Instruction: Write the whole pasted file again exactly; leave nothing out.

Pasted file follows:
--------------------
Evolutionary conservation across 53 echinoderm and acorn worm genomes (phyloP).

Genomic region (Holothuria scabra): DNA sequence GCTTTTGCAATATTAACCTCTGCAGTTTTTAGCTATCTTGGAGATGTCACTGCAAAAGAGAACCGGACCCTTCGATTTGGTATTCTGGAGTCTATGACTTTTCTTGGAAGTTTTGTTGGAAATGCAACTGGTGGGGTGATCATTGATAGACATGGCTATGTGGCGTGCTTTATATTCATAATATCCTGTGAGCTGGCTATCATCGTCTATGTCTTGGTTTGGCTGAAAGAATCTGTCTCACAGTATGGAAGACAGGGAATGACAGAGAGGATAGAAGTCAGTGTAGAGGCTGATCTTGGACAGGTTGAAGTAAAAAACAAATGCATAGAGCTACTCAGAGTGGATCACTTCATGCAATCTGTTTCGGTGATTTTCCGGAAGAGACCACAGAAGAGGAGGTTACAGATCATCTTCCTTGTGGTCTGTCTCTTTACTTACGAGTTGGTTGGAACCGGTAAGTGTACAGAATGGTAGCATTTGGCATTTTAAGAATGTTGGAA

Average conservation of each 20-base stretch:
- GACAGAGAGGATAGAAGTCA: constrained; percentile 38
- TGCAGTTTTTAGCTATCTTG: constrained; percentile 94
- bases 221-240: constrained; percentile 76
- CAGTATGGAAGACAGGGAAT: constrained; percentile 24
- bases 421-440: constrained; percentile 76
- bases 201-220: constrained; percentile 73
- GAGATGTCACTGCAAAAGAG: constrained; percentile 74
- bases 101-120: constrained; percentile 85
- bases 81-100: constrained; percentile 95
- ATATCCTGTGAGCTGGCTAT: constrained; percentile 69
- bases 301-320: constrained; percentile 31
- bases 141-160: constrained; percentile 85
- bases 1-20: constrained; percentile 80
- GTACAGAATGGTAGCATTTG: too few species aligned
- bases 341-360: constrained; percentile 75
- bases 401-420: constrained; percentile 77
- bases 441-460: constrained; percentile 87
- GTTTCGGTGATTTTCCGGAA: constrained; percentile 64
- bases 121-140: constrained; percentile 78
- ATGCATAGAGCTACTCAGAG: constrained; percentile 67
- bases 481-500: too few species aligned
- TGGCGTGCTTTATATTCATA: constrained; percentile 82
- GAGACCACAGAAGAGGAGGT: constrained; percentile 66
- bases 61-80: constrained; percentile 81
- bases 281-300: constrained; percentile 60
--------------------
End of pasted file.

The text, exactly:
Evolutionary conservation across 53 echinoderm and acorn worm genomes (phyloP).

Genomic region (Holothuria scabra): DNA sequence GCTTTTGCAATATTAACCTCTGCAGTTTTTAGCTATCTTGGAGATGTCACTGCAAAAGAGAACCGGACCCTTCGATTTGGTATTCTGGAGTCTATGACTTTTCTTGGAAGTTTTGTTGGAAATGCAACTGGTGGGGTGATCATTGATAGACATGGCTATGTGGCGTGCTTTATATTCATAATATCCTGTGAGCTGGCTATCATCGTCTATGTCTTGGTTTGGCTGAAAGAATCTGTCTCACAGTATGGAAGACAGGGAATGACAGAGAGGATAGAAGTCAGTGTAGAGGCTGATCTTGGACAGGTTGAAGTAAAAAACAAATGCATAGAGCTACTCAGAGTGGATCACTTCATGCAATCTGTTTCGGTGATTTTCCGGAAGAGACCACAGAAGAGGAGGTTACAGATCATCTTCCTTGTGGTCTGTCTCTTTACTTACGAGTTGGTTGGAACCGGTAAGTGTACAGAATGGTAGCATTTGGCATTTTAAGAATGTTGGAA

Average conservation of each 20-base stretch:
- GACAGAGAGGATAGAAGTCA: constrained; percentile 38
- TGCAGTTTTTAGCTATCTTG: constrained; percentile 94
- bases 221-240: constrained; percentile 76
- CAGTATGGAAGACAGGGAAT: constrained; percentile 24
- bases 421-440: constrained; percentile 76
- bases 201-220: constrained; percentile 73
- GAGATGTCACTGCAAAAGAG: constrained; percentile 74
- bases 101-120: constrained; percentile 85
- bases 81-100: constrained; percentile 95
- ATATCCTGTGAGCTGGCTAT: constrained; percentile 69
- bases 301-320: constrained; percentile 31
- bases 141-160: constrained; percentile 85
- bases 1-20: constrained; percentile 80
- GTACAGAATGGTAGCATTTG: too few species aligned
- bases 341-360: constrained; percentile 75
- bases 401-420: constrained; percentile 77
- bases 441-460: constrained; percentile 87
- GTTTCGGTGATTTTCCGGAA: constrained; percentile 64
- bases 121-140: constrained; percentile 78
- ATGCATAGAGCTACTCAGAG: constrained; percentile 67
- bases 481-500: too few species aligned
- TGGCGTGCTTTATATTCATA: constrained; percentile 82
- GAGACCACAGAAGAGGAGGT: constrained; percentile 66
- bases 61-80: constrained; percentile 81
- bases 281-300: constrained; percentile 60